There’s never a dull moment in Delaware when it comes to unclaimed property. The latest salvo comes by way of a lawsuit filed by the Delaware Department of Finance against Blackhawk Engagement Solutions (DE), Inc. (formerly known as Parago, Inc.), a provider of rebate, reward and incentive programs to retailers and other client companies. As part of an unclaimed property audit being conducted by Kelmar Associates, the Department is seeking to enforce a summons and obtain access to client contracts, uncashed rebate check amounts returned to clients, and the particulars of the rebate checks and payees. The complaint alleges that more than 300 retailers use Parago for rebate fulfillment assistance.


According to the complaint, Parago, a Delaware corporation, has been under a Delaware unclaimed property audit since February 2011. After Parago declined to respond to an audit request from Kelmar, the Department issued a formal administrative summons in February 2015 to compel Parago to provide the information. Administrative summonses are authorized by statute, do not require judicial oversight, and the Department is authorized under Delaware’s escheats law to issue summonses to determine escheat law compliance. Parago purportedly advised the Department that it would not comply with the summons without a court order. Parago’s approach is not unprecedented. Almost 10 years ago, when Young America Corporation (YA), another rebate service provider, was pursued by Affiliated Computer Services, Inc. (ACS), a contract auditor acting on behalf of 41 states, including Delaware, YA sought to enjoin ACS from auditing its records. YA challenged the audit in Minnesota federal court, but a Minnesota district court dismissed YA’s action for lack of standing, and the decision was affirmed by the U.S. Court of Appeals for the Eighth Circuit.1 In related litigation, Iowa’s Treasurer sought an order requiring YA to cooperate with an unclaimed property audit being conducted by ACS (which, like Kelmar, performs unclaimed property audits on behalf of states). Forty-two states, including Delaware, and the District of Columbia and Puerto Rico tried to join Iowa’s litigation, but were dismissed from the case. Iowa amended its complaint to add certain retail clients of YA, and after the Iowa district court ruled that the retailers could still be considered “holders” of unclaimed property even if they were not in possession of the property, the case was settled.2

The Blackhawk Litigation

The summons asks for copies of all of the contracts between Parago and its clients where Parago remitted or credited uncashed rebate payments (a.k.a. “slippage”), as well as for information regarding the total amounts of slippage returned to each client and information regarding the bank and payee specifics related to the returned slippage. This information could lead to an expansion of the audit to Parago’s retail clients and to additional states. The Blackhawk litigation is in the early stages and uncashed rebate checks (a.k.a. “slippage”) may yet be found not to constitute unclaimed property. At this juncture, if the slippage is deemed to constitute property subject to escheat, it is unclear whether the holders of the property are the retailers or Blackhawk. The answers to these questions will turn at least in part on the specific terms and conditions of the rebates and the agreements between Blackhawk and its clients.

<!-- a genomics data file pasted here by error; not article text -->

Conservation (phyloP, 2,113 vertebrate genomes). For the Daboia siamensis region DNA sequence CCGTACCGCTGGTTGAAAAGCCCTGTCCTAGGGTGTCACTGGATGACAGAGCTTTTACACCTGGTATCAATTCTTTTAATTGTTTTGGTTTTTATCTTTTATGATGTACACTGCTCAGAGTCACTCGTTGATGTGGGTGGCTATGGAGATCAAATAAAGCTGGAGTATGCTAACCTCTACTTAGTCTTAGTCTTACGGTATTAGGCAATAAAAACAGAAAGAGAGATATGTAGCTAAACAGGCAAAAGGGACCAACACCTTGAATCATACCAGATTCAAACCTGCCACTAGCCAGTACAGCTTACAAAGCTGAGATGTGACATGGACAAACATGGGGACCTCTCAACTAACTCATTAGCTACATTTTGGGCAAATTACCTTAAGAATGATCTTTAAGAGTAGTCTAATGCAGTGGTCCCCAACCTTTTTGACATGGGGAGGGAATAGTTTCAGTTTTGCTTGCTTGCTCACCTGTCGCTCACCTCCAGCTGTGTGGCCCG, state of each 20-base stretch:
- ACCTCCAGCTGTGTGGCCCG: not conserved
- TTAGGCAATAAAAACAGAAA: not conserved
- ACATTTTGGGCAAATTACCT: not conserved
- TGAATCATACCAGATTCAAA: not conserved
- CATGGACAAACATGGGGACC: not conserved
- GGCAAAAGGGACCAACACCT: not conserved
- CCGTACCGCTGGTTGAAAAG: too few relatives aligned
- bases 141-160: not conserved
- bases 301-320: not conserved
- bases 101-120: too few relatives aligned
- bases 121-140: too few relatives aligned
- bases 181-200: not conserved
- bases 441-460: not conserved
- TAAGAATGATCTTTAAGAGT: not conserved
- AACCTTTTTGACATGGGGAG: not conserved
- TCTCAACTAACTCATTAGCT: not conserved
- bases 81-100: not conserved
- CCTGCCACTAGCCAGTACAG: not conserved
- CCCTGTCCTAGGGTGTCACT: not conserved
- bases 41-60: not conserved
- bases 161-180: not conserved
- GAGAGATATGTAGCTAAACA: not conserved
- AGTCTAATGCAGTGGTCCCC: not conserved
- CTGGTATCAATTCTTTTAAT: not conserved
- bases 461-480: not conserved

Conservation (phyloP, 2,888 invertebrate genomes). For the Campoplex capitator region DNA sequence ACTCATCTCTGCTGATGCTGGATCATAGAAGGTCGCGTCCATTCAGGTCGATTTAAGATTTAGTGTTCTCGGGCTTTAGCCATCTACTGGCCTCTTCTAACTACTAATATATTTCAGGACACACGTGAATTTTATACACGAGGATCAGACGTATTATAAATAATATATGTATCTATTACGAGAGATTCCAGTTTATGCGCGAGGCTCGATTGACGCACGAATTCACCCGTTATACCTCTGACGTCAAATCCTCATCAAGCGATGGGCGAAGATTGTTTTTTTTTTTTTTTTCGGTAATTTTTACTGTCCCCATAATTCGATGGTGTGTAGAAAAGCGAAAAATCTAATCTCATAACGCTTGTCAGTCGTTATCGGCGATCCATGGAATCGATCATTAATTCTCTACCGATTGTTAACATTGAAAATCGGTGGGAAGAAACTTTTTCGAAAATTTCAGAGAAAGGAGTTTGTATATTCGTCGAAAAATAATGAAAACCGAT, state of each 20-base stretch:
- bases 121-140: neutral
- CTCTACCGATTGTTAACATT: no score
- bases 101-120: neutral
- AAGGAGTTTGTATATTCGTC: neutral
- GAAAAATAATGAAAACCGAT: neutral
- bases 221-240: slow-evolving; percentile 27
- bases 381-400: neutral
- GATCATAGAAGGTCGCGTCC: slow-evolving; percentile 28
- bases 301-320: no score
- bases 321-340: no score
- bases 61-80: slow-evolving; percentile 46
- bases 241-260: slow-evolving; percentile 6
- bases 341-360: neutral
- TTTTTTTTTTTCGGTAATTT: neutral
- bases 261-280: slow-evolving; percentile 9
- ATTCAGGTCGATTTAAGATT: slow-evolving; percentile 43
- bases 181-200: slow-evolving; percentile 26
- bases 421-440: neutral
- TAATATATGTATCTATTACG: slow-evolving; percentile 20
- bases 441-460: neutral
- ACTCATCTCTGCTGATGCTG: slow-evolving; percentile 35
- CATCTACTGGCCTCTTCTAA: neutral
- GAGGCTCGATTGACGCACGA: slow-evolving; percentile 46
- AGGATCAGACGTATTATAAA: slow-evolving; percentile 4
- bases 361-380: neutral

The Blackhawk litigation is yet another example of Delaware’s aggressive pursuit of unclaimed property from holders and purported holders, particularly retailers. In 2012, Delaware also directly pursued a retailer, Staples, Inc., for rebate slippage.3Staples argued that its uncashed rebate checks did not constitute unclaimed property, but the Chancery Court disagreed and held that the rebate slippage “comfortably” constituted property under 12 Del. Code § 1198(11) as “bills of exchange” and “credits.” Staples ultimately settled with Delaware. Delaware is also currently embroiled in several other high-profile cases involving unclaimed property issues, including a pending challenge to Kelmar’s method of estimation4 and a qui tam action, joined by the State, involving unused balances on gift cards usable at more than two dozen retailers and restaurants.5   Retailers or other companies with rebate, reward or other incentive programs should review the terms of these programs and their contracts with any service providers to ensure that any potential escheat exposure is being managed proactively.